One possible drawback for CyberGhost is that it has been acquired by a company that used to do some things that are now considered marginal business practice. That said, we haven’t heard any specific complaints about the way CyberGhost is being handled. We don’t think you are at risk by using this service, but you will have to make the final decision yourself. Read our full CyberGhost review for more.
This premium service meets all the requirements listed above, making it a great service for streaming or torrenting. All its clients block DNS and IPv4 leaks to protect your identity when streaming or downloading content.
ExpressVPN has over 3,000 servers in 94 countries, giving you incredible geographic coverage.
It also offers a service called MediaStreamer, that works with things like your PlayStation and various smart TVs. MediaStreamer isn’t a full VPN in that it doesn’t encrypt messages. Instead, it allows you to use ExpressVPN’s network to get access to streaming services that you wouldn’t otherwise be able to reach.
Best VPNs for Mobile Devices
Your desktop devices aren’t the only things that need protecting. If you use a smartphone or tablet, it is vulnerable to all the same risks as your desktop machines. In some cases, the risks are even worse. How so?
If you use the public WiFi services at cafés, hotels, and other locations, your privacy and security are in great danger. That’s because those networks are prime targets for hackers and spies as well as generally easy to infiltrate.
Using techniques such as Man-in-the-Middle attacks and Rogue Hotspots, hostile actors can easily intercept messages between your mobile devices and the WiFi network.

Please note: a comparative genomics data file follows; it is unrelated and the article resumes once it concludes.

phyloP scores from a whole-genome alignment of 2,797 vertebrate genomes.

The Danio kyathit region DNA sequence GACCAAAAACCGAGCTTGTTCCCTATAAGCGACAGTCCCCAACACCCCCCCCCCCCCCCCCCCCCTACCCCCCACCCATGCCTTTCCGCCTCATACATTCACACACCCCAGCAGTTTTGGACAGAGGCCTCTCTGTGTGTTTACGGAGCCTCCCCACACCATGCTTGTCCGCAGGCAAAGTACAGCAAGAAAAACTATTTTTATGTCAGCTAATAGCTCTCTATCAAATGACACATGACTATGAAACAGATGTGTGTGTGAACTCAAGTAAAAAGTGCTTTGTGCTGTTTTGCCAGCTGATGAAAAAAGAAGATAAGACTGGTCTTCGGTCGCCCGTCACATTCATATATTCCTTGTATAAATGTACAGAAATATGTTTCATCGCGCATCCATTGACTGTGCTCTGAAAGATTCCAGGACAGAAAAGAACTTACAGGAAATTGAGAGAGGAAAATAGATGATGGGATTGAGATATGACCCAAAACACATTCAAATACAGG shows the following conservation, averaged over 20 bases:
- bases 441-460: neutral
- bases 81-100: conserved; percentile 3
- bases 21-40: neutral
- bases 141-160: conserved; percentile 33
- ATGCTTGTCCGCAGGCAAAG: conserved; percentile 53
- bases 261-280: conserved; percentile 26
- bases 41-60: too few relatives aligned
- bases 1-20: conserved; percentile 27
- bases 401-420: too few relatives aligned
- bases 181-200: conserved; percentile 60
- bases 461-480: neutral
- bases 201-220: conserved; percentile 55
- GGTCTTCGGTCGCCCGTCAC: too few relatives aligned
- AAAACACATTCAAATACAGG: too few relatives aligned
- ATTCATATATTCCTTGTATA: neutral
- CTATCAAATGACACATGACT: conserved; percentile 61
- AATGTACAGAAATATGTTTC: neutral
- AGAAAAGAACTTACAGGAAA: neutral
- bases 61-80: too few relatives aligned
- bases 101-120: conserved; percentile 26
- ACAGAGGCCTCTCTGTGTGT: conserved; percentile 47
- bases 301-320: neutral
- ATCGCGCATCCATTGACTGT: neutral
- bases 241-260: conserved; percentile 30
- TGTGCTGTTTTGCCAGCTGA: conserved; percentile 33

A VPN protects you by encrypting messages before they pass over the public WiFi network. This way, even if a bad guy intercepts your messages, all they will see is indecipherable gibberish.
To summarize, the best VPNs for mobile devices should have the following characteristics:
- Strong encryption
- A client (or clients) that will work with all your mobile devices
- Support for your desktop devices so everything can be covered by one subscription
- A plan that offers enough simultaneous connections for all the devices (mobile or otherwise) that need to be connected at the same time
One of the great things about ExpressVPN is the consistency it provides across platforms. The native Android client looks and functions like the native iOS client, which looks and functions like the Windows client and so on.
This improves usability since you don’t need to learn different procedures for different devices. ExpressVPN is also fast and secure. A single tap automatically connects you to the server that ExpressVPN believes will give you the best performance. It is an ideal tool for protecting yourself from coffee shop hackers and other threats. One drawback to using ExpressVPN for mobile devices is the limit of three simultaneous connections.
I don’t know how you work, but this reviewer at this very moment has an Android phone and two computers connected to my ExpressVPN account. If you are like me, you might want to use a service that offers more connections, such as our second pick.
The NordVPN service also offers native Android and iOS clients that function virtually identically. And both function very similarly to the Windows and macOS desktop clients. Like the ExpressVPN clients, it takes just a single tap to get connected to what NordVPN thinks will be the best server for your current situation.